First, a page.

The Carter decision focused on the three criteria to effectively disclaim an interest for the purposes of section 97(1).
1 The disclaimer must reject the entirety of the beneficiary’s interest.
2 The disclaimer must be executed prior to the end of the accounting period to be effective for that accounting period.10
3 A valid distribution does not require the assent of the beneficiary. The creation of beneficiary entitlements can occur without a beneficiary’s knowledge.11
As determined in Bamford, section 97(1) ‘income of the trust estate’ is determined by the law of trusts.12 This includes the trust deed and any powers exercised by the trustee under the deed to recharacterise an amount as being included in or excluded from the trust income. Accordingly, trust income could include amounts inconsistent with ordinary concepts.13
Section 97(1) of the ITAA 1936 relevantly provides as follows:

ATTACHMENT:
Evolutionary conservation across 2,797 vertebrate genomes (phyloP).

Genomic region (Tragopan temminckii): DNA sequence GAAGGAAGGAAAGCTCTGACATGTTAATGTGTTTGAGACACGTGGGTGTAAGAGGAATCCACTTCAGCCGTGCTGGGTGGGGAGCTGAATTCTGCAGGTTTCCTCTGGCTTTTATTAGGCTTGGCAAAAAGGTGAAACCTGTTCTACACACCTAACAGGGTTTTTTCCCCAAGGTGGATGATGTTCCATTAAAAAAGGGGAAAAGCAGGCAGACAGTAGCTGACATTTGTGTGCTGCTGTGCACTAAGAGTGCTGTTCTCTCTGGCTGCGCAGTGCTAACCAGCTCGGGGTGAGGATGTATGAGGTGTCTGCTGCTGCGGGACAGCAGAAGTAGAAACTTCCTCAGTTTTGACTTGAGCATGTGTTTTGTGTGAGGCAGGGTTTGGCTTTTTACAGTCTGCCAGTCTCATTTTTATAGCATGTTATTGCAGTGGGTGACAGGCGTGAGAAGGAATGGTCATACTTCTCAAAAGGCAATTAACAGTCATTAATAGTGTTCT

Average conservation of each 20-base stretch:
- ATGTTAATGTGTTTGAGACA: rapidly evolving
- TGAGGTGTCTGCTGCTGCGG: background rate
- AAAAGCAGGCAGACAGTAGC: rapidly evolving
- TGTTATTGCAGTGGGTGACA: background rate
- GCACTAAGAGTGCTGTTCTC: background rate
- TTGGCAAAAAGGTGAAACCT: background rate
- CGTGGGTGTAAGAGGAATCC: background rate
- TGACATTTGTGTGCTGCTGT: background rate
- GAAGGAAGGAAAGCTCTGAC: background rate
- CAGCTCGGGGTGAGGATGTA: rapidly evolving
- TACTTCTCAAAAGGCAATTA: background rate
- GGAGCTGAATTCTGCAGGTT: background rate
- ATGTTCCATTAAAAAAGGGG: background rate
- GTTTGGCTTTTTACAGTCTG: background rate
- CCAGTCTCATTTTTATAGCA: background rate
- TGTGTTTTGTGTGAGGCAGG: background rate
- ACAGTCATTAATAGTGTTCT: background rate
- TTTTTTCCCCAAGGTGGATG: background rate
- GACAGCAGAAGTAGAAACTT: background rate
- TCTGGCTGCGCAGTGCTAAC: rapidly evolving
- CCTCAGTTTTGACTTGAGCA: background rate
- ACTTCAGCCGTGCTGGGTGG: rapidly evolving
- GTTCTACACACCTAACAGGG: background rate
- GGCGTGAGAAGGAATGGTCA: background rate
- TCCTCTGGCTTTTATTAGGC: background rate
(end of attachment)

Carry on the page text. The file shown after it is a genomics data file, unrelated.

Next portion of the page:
… where a beneficiary of a trust estate who is not under any legal disability is presently entitled to a share of the income of the trust estate: (a) the assessable income of the beneficiary shall include: (i) so much of that share of the net income of the trust estate …
Section 95(1) relevantly provides as follows:
net income, in relation to a trust estate, means the total assessable income of the trust estate calculated under this Act as if the trustee were a taxpayer in respect of that income and were a resident, less allowable deductions … or in respect of any life tenant, the deductions allowable under Division 36 of the Income Tax Assessment Act 1997 in respect of such of the tax losses of previous years as are required to be met out of corpus.